**Proof.**
It is clear that we have the implications (1) $\Rightarrow $ (2) and (2) $\Rightarrow $ (4). Recall that a domain which is J-1 is J-0. Hence we also have the implications (1) $\Rightarrow $ (3) and (3) $\Rightarrow $ (4).

Let $R \to S$ be a finite type ring map and let's try to show $S$ is J-1. By Lemma 15.47.3 it suffices to prove that $S/\mathfrak q$ is J-0 for every prime $\mathfrak q$ of $S$. In this way we see (2) $\Rightarrow $ (1).

Assume (4). We will show that (2) holds which will finish the proof. Let $R \to S$ be a finite type ring map with $S$ a domain. Let $\mathfrak p = \mathop{\mathrm{Ker}}(R \to S)$. Let $K$ be the fraction field of $S$. There exists a diagram of fields

\[ \xymatrix{ K \ar[r] & K' \\ \kappa (\mathfrak p) \ar[u] \ar[r] & L \ar[u] } \]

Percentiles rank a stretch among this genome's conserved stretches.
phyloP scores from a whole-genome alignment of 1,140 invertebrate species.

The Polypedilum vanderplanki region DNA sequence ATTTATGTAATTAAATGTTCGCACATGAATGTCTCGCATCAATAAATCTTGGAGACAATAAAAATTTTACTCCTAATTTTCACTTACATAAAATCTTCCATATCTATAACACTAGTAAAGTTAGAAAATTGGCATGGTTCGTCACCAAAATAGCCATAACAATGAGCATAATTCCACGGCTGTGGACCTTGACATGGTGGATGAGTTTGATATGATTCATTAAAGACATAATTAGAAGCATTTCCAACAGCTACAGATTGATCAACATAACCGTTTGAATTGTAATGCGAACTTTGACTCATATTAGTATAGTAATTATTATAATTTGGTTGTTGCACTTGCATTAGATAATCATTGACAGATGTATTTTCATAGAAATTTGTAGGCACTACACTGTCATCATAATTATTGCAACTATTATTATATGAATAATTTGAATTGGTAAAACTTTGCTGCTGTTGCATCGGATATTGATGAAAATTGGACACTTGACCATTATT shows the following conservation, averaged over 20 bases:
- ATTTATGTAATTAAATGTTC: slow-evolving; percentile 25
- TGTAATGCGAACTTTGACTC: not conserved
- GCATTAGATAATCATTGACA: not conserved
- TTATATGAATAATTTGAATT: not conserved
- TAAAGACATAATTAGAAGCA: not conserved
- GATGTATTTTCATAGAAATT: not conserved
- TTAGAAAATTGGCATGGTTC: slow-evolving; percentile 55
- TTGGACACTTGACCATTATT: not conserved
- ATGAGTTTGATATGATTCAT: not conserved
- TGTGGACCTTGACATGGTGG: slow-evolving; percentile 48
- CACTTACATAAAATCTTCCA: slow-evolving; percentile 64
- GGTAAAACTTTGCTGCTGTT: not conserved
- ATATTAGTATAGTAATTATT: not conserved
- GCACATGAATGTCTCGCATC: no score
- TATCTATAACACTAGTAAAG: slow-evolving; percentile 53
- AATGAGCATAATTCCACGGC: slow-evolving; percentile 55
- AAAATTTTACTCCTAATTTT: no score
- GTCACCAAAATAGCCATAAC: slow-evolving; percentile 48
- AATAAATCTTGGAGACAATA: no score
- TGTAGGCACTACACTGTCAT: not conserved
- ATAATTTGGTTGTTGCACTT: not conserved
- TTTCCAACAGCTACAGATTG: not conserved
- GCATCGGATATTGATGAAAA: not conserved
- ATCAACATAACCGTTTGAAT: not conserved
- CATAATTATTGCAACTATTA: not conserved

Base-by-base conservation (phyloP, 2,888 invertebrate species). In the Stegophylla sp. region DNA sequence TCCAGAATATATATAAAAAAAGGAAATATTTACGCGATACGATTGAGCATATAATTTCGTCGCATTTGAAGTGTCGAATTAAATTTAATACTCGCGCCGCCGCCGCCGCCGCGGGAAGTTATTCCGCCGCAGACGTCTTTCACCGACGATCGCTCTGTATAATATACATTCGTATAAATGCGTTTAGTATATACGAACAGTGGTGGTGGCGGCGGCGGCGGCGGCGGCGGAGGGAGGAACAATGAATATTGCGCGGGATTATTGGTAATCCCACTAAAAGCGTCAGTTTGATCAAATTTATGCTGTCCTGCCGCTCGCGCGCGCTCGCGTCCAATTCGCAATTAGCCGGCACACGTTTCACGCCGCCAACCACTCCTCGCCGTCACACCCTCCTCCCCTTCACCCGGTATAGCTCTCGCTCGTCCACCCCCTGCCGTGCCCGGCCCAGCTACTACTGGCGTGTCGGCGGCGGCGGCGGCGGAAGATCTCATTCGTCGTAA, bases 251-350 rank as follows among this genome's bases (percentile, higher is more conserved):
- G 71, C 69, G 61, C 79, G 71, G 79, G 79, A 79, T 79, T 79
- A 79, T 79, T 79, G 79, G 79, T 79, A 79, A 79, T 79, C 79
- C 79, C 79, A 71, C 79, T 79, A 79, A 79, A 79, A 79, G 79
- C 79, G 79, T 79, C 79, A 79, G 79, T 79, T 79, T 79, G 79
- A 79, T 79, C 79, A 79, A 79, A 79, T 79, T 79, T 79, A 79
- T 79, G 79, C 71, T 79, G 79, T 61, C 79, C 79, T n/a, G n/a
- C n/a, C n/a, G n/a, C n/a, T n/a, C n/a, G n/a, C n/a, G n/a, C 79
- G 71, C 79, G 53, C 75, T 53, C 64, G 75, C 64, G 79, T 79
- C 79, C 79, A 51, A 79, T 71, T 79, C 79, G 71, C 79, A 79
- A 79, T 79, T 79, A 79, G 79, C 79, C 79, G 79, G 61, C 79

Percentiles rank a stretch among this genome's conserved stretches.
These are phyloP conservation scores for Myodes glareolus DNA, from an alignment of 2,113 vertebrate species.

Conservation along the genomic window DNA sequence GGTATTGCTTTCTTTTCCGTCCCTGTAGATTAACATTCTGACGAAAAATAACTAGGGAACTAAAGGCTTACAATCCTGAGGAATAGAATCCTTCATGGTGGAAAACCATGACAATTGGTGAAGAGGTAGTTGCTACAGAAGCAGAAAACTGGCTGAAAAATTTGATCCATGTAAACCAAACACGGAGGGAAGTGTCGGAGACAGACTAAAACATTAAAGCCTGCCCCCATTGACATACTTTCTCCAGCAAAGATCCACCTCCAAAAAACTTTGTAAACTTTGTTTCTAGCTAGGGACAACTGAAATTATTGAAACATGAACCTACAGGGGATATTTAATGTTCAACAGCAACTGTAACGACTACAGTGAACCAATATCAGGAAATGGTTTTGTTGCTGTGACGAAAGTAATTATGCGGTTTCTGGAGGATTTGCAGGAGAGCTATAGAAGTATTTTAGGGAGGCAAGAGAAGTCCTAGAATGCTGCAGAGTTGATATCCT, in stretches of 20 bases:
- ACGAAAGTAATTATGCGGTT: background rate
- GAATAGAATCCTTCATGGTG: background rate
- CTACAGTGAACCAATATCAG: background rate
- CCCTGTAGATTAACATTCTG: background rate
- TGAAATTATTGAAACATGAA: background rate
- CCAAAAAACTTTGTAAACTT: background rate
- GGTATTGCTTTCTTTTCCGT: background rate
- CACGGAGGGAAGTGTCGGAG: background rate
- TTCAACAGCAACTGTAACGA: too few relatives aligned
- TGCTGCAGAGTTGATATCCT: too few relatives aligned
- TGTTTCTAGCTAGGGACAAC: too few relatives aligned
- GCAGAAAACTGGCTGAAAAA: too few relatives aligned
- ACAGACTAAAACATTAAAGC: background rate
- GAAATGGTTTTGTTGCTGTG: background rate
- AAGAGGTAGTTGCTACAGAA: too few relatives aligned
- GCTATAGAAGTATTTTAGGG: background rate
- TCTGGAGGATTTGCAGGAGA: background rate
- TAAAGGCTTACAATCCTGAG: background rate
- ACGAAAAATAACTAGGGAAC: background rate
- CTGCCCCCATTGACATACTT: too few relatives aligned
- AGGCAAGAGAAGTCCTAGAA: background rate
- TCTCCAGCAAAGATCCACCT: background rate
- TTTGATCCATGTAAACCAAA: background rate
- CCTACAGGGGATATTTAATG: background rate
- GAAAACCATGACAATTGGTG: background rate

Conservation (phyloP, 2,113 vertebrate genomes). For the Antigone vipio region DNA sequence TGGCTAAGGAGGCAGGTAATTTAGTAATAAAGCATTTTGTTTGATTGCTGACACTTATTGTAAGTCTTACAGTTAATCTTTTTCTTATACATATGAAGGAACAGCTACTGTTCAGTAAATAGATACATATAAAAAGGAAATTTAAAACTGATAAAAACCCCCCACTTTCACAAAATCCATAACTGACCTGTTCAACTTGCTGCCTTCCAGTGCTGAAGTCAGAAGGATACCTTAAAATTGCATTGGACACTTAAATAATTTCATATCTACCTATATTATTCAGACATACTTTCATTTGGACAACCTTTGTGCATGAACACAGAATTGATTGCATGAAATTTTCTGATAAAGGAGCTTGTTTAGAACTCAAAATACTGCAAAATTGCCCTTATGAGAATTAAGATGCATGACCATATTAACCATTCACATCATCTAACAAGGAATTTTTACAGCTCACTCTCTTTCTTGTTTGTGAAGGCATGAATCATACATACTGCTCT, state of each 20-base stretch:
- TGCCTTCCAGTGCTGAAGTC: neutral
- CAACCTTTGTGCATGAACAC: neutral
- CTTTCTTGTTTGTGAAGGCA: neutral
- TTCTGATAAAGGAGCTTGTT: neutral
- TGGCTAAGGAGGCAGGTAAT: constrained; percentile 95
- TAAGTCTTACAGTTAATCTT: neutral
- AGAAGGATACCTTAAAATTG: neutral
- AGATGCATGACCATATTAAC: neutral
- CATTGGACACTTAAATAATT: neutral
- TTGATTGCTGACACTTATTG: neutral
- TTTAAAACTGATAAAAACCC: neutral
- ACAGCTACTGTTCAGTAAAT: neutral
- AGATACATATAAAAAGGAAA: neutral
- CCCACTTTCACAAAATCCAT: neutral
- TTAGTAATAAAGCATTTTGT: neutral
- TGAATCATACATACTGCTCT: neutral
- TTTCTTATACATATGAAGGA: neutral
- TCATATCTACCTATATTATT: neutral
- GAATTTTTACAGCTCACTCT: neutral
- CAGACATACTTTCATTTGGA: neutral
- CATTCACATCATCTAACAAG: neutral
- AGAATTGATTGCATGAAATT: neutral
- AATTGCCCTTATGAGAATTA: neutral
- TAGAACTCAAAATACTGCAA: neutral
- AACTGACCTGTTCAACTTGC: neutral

where the horizontal arrows are finite purely inseparable field extensions and where $K'/L$ is separable, see Algebra, Lemma 10.42.4. Choose $R' \subset L$ as in (4) and let $S'$ be the image of the map $S \otimes _ R R' \to K'$. Then $S'$ is a domain whose fraction field is $K'$, hence $S'$ is J-0 by Lemma 15.47.5 and our choice of $R'$. Then we apply Lemma 15.47.4 to see that $S$ is J-0 as desired.
$\square$

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